There can be many arguments, in households, in families and in societies, when one person's heritage is swept away, thrown away or destroyed to make way for the ambitions of someone else. The problem is that the result is grief. Heritage, once lost, cannot be replaced. It is, therefore, much like a person.
To be human, in the view of many people espousing human rights, is to be irreplaceable. It is to have intrinsic value.
To be human, in accordance with human rights, is to be respected as an essential part of the heritage of the world. It is not to be considered as clutter.
It may seem as if the removal of layers of the past can simplify life, yet is also diminishes life. It diminishes what it means to be human. It is a denial of experience rather than the transcendence of the past.
To rise above past experiences of distress is to embrace heritage peacefully and compassionately, with an acknowledgement of the value of human rights. The meaning of being human is itself often open to argument.
Your own quiet reflections may bring further meaning to your life when thinking about the meaning of your own heritage. It may be especially worthwhile to reflect upon the possible meaning and value of your clutter to other people.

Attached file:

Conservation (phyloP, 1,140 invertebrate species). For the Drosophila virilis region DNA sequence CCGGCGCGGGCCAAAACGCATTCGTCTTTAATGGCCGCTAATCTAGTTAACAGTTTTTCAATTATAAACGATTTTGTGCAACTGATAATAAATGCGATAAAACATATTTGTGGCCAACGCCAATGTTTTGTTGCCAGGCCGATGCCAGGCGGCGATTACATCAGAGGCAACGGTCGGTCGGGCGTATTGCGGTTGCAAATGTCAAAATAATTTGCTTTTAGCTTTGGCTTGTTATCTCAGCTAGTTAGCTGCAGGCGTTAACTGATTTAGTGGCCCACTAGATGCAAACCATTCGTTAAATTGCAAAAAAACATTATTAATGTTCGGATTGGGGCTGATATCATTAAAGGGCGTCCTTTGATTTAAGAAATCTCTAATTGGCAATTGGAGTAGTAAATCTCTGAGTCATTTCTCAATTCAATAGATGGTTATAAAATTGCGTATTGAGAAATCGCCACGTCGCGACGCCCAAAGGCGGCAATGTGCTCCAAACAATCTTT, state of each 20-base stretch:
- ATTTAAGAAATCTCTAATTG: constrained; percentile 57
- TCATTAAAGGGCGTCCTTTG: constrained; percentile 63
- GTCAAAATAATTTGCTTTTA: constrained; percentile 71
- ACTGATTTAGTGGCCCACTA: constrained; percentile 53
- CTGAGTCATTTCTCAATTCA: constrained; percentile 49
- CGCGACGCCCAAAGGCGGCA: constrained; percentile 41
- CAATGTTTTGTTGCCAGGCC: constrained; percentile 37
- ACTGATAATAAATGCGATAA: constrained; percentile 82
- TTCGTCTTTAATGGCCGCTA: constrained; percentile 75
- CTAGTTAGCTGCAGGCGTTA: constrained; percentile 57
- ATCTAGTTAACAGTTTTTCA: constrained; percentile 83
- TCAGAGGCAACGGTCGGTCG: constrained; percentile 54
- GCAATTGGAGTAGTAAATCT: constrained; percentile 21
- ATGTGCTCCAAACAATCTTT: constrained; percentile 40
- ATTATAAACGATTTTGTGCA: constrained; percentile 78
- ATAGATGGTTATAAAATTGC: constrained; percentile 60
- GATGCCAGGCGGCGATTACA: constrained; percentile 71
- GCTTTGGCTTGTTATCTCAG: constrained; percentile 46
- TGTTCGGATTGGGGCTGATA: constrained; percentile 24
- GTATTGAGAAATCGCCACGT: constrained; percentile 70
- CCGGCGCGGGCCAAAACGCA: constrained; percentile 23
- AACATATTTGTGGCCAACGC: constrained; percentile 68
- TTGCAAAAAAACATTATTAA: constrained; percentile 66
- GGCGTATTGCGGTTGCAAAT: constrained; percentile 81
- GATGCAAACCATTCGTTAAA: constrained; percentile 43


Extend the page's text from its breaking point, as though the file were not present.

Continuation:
How do you usually separate heritage from clutter?
Through Quieter Living...
A comfortable search for peace
The valuing of shared values
Vespers not Vespas
Perfecting the past
A long way from Italy
Wedgwood, Darwin and me
Groups, gatherings and glamour
Heritage, inner peace and world peace
Are people the real home?
In the name of enjoyment
In the name of sentimentality
The most courteous people in the world
The spice of life
Your amazing journey into existence
Identity across the centuries
Discovering your ancestral history and heritage
Connect to your heritage
Understanding your ancestry, genealogy and heritage
Superstitions and traditions
Finding your ancestors where you are now
Lost relatives regained
Exciting new discoveries
My heritage, your heritage, our heritage
Unlocking Australia's past
A genealogical look around
Just starting out with family history research
Family history delvings and unexpected destinations
Jobs and ancestors
Work, literacy, poverty and conscription